The annual Sea Services Leadership Association’s conference, which includes the Joint Women’s Leadership Symposium, features the presentation of the Joy Bright Hancock Leadership Award. Captain Hancock is well deserving of such honors. She served in the Navy as a yeoman (F) during World War I and worked between the world wars at the Bureau of Aeronautics where, among other achievements, she started Naval Aviation News magazine. After being widowed by two aviators, she overcame her fear of flying by learning how to fly herself.
On 30 July 1942, President Franklin D. Roosevelt signed Public Law 689, establishing a program for women in the U.S. Navy as an integral part of the Naval Reserve. The Navy’s newest members served for the duration of the war plus six months. On 2 August 1942, Mildred McAfee, president of Wellesley College, became the director of the Navy’s female reserve program and the first female naval officer with the rank of lieutenant commander.
Joy Hancock served as the liaison officer between the Bureau of Aeronautics and the Navy’s female reserve program, better known as the WAVES, an acronym for “Women Accepted for Volunteer Emergency Service.” She persuaded BuAer leaders to integrate the female reservists’ aviation training and to make widest use of the qualified WAVES. Over 20 percent of the 90,000-plus female reservists worked in the aviation community performing a variety of duties ranging from air traffic controller to aviation mechanic. They helped train most Navy pilots during World War II.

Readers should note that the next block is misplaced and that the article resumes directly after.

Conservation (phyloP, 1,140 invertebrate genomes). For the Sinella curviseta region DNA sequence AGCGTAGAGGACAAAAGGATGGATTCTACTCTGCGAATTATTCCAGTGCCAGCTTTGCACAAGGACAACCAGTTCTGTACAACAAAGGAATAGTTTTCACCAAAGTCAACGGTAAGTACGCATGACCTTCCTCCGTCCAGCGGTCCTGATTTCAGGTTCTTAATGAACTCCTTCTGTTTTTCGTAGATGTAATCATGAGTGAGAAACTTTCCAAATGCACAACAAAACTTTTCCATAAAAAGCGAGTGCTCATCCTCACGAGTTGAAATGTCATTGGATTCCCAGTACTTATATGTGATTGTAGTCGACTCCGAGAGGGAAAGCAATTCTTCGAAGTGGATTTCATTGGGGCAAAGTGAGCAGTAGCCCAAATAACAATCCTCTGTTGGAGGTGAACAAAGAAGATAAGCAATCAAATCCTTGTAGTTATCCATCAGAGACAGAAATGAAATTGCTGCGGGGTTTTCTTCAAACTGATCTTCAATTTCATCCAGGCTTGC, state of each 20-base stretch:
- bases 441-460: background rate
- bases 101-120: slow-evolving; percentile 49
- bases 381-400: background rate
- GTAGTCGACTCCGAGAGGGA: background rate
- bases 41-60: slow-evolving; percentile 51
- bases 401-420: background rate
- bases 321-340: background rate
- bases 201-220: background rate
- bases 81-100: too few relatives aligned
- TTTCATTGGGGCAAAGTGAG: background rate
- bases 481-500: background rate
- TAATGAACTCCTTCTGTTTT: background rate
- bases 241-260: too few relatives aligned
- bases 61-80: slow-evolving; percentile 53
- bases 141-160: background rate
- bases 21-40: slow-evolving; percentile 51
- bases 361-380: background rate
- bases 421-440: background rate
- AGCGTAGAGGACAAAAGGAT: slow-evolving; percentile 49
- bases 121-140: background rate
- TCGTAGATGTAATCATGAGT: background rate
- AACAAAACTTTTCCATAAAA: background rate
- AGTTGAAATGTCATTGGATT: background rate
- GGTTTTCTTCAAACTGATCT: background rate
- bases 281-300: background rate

Hancock became the director of the WAVES in February 1946. She played an instrumental role in assuring passage of the Women Armed Services Integration Act of 1948, which created a permanent place for women in the peace time military. She was one of the first six women sworn into the regular Navy that same year. When Captain Hancock retired in 1953, she received the Legion of Merit for her contributions as the WAVES director.
In 1954, she married Vice Admiral Ralph Andrew Ofstie and was widowed for a third time two years later. Hancock published her memoir, Lady in the Navy, in 1972. Her personal paper collection resides at the Butler Library at the University of Georgia at Athens. Her oral history interview is part of the United Naval Institute’s two volumes about the WAVES. Her profile was featured in Leadership Embodied, published by the Naval Institute in 2005. She is buried in Arlington Cemetery with her husband.
Joy Hancock’s energetic, innovative, diligent, enthusiastic, and disciplined personality served her well. She reserved time to meet with enlisted personnel during her many command visits. Her naval career suggests that leaders should be energetic, visionary, and critical thinkers. They should ask not “why,” but “why not,” and think outside of the box. Above all they must take care of their people—officer and enlisted personnel. They must listen to them.
Hancock concluded her memoir with these words: “I admit to great pride in having had the privilege of being one of the leaders of an outstanding group of women, the WAVES. To them I shall always owe a debt of gratitude for they, by their performance, loyalty, and dedication and their pride in service, made our accomplishments possible.”
—Regina T. Akers, Ph.D., Naval Historical Center, 2008
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